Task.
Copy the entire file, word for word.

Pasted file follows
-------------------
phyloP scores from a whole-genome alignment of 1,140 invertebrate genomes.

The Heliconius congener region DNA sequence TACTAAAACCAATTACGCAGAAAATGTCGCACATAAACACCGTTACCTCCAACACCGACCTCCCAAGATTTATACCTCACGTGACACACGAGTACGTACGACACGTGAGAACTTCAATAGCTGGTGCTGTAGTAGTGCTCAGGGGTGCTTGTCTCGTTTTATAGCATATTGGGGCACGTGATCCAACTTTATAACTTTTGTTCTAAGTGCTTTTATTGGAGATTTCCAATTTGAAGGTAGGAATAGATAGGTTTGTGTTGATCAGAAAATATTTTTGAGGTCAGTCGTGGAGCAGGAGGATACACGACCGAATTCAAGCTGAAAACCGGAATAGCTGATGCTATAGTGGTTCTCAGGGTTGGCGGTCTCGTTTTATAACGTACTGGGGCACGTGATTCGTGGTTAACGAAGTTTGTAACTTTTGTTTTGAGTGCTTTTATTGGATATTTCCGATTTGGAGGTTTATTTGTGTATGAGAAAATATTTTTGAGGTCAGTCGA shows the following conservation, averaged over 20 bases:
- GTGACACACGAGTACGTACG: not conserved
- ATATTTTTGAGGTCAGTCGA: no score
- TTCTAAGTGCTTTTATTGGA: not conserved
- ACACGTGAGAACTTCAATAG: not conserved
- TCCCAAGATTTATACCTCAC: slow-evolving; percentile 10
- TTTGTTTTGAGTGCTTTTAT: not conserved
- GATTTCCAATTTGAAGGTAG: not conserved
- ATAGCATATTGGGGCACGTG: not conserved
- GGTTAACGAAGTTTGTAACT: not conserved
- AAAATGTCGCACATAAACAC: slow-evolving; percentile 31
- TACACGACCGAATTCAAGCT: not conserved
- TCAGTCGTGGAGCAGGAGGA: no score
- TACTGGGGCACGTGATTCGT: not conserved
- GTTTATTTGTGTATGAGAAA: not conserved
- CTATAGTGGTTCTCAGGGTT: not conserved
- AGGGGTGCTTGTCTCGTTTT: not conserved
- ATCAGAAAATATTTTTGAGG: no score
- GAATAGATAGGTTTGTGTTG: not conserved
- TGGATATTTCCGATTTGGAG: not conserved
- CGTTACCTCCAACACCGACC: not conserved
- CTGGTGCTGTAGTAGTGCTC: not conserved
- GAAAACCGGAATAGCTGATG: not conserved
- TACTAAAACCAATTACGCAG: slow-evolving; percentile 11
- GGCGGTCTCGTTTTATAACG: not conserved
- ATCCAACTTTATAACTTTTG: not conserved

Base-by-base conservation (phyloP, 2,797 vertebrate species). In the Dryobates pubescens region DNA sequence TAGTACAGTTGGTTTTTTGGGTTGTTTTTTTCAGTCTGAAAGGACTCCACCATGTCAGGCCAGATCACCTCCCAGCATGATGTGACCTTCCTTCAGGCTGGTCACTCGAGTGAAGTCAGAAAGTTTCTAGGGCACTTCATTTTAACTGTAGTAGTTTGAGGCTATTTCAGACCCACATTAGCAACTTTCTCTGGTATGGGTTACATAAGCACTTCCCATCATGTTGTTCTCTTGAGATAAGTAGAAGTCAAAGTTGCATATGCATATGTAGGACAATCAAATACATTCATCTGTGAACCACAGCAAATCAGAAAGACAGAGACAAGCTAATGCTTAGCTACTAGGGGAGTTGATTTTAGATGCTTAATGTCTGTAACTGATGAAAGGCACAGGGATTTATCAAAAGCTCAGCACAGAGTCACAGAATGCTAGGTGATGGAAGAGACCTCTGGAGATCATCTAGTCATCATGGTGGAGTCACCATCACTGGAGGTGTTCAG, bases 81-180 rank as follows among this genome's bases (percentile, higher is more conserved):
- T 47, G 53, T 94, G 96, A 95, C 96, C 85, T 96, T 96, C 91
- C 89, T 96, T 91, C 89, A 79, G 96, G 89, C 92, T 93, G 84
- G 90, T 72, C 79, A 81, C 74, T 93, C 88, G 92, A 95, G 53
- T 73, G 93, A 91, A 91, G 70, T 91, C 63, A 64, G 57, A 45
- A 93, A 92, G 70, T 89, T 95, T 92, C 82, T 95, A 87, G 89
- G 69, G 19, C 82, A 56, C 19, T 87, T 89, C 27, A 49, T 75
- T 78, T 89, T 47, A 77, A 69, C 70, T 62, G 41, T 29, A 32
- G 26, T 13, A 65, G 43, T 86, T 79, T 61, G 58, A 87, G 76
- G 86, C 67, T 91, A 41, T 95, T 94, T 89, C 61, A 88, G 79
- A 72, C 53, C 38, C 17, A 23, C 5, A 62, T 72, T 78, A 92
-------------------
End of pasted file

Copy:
phyloP scores from a whole-genome alignment of 1,140 invertebrate genomes.

The Heliconius congener region DNA sequence TACTAAAACCAATTACGCAGAAAATGTCGCACATAAACACCGTTACCTCCAACACCGACCTCCCAAGATTTATACCTCACGTGACACACGAGTACGTACGACACGTGAGAACTTCAATAGCTGGTGCTGTAGTAGTGCTCAGGGGTGCTTGTCTCGTTTTATAGCATATTGGGGCACGTGATCCAACTTTATAACTTTTGTTCTAAGTGCTTTTATTGGAGATTTCCAATTTGAAGGTAGGAATAGATAGGTTTGTGTTGATCAGAAAATATTTTTGAGGTCAGTCGTGGAGCAGGAGGATACACGACCGAATTCAAGCTGAAAACCGGAATAGCTGATGCTATAGTGGTTCTCAGGGTTGGCGGTCTCGTTTTATAACGTACTGGGGCACGTGATTCGTGGTTAACGAAGTTTGTAACTTTTGTTTTGAGTGCTTTTATTGGATATTTCCGATTTGGAGGTTTATTTGTGTATGAGAAAATATTTTTGAGGTCAGTCGA shows the following conservation, averaged over 20 bases:
- GTGACACACGAGTACGTACG: not conserved
- ATATTTTTGAGGTCAGTCGA: no score
- TTCTAAGTGCTTTTATTGGA: not conserved
- ACACGTGAGAACTTCAATAG: not conserved
- TCCCAAGATTTATACCTCAC: slow-evolving; percentile 10
- TTTGTTTTGAGTGCTTTTAT: not conserved
- GATTTCCAATTTGAAGGTAG: not conserved
- ATAGCATATTGGGGCACGTG: not conserved
- GGTTAACGAAGTTTGTAACT: not conserved
- AAAATGTCGCACATAAACAC: slow-evolving; percentile 31
- TACACGACCGAATTCAAGCT: not conserved
- TCAGTCGTGGAGCAGGAGGA: no score
- TACTGGGGCACGTGATTCGT: not conserved
- GTTTATTTGTGTATGAGAAA: not conserved
- CTATAGTGGTTCTCAGGGTT: not conserved
- AGGGGTGCTTGTCTCGTTTT: not conserved
- ATCAGAAAATATTTTTGAGG: no score
- GAATAGATAGGTTTGTGTTG: not conserved
- TGGATATTTCCGATTTGGAG: not conserved
- CGTTACCTCCAACACCGACC: not conserved
- CTGGTGCTGTAGTAGTGCTC: not conserved
- GAAAACCGGAATAGCTGATG: not conserved
- TACTAAAACCAATTACGCAG: slow-evolving; percentile 11
- GGCGGTCTCGTTTTATAACG: not conserved
- ATCCAACTTTATAACTTTTG: not conserved

Base-by-base conservation (phyloP, 2,797 vertebrate species). In the Dryobates pubescens region DNA sequence TAGTACAGTTGGTTTTTTGGGTTGTTTTTTTCAGTCTGAAAGGACTCCACCATGTCAGGCCAGATCACCTCCCAGCATGATGTGACCTTCCTTCAGGCTGGTCACTCGAGTGAAGTCAGAAAGTTTCTAGGGCACTTCATTTTAACTGTAGTAGTTTGAGGCTATTTCAGACCCACATTAGCAACTTTCTCTGGTATGGGTTACATAAGCACTTCCCATCATGTTGTTCTCTTGAGATAAGTAGAAGTCAAAGTTGCATATGCATATGTAGGACAATCAAATACATTCATCTGTGAACCACAGCAAATCAGAAAGACAGAGACAAGCTAATGCTTAGCTACTAGGGGAGTTGATTTTAGATGCTTAATGTCTGTAACTGATGAAAGGCACAGGGATTTATCAAAAGCTCAGCACAGAGTCACAGAATGCTAGGTGATGGAAGAGACCTCTGGAGATCATCTAGTCATCATGGTGGAGTCACCATCACTGGAGGTGTTCAG, bases 81-180 rank as follows among this genome's bases (percentile, higher is more conserved):
- T 47, G 53, T 94, G 96, A 95, C 96, C 85, T 96, T 96, C 91
- C 89, T 96, T 91, C 89, A 79, G 96, G 89, C 92, T 93, G 84
- G 90, T 72, C 79, A 81, C 74, T 93, C 88, G 92, A 95, G 53
- T 73, G 93, A 91, A 91, G 70, T 91, C 63, A 64, G 57, A 45
- A 93, A 92, G 70, T 89, T 95, T 92, C 82, T 95, A 87, G 89
- G 69, G 19, C 82, A 56, C 19, T 87, T 89, C 27, A 49, T 75
- T 78, T 89, T 47, A 77, A 69, C 70, T 62, G 41, T 29, A 32
- G 26, T 13, A 65, G 43, T 86, T 79, T 61, G 58, A 87, G 76
- G 86, C 67, T 91, A 41, T 95, T 94, T 89, C 61, A 88, G 79
- A 72, C 53, C 38, C 17, A 23, C 5, A 62, T 72, T 78, A 92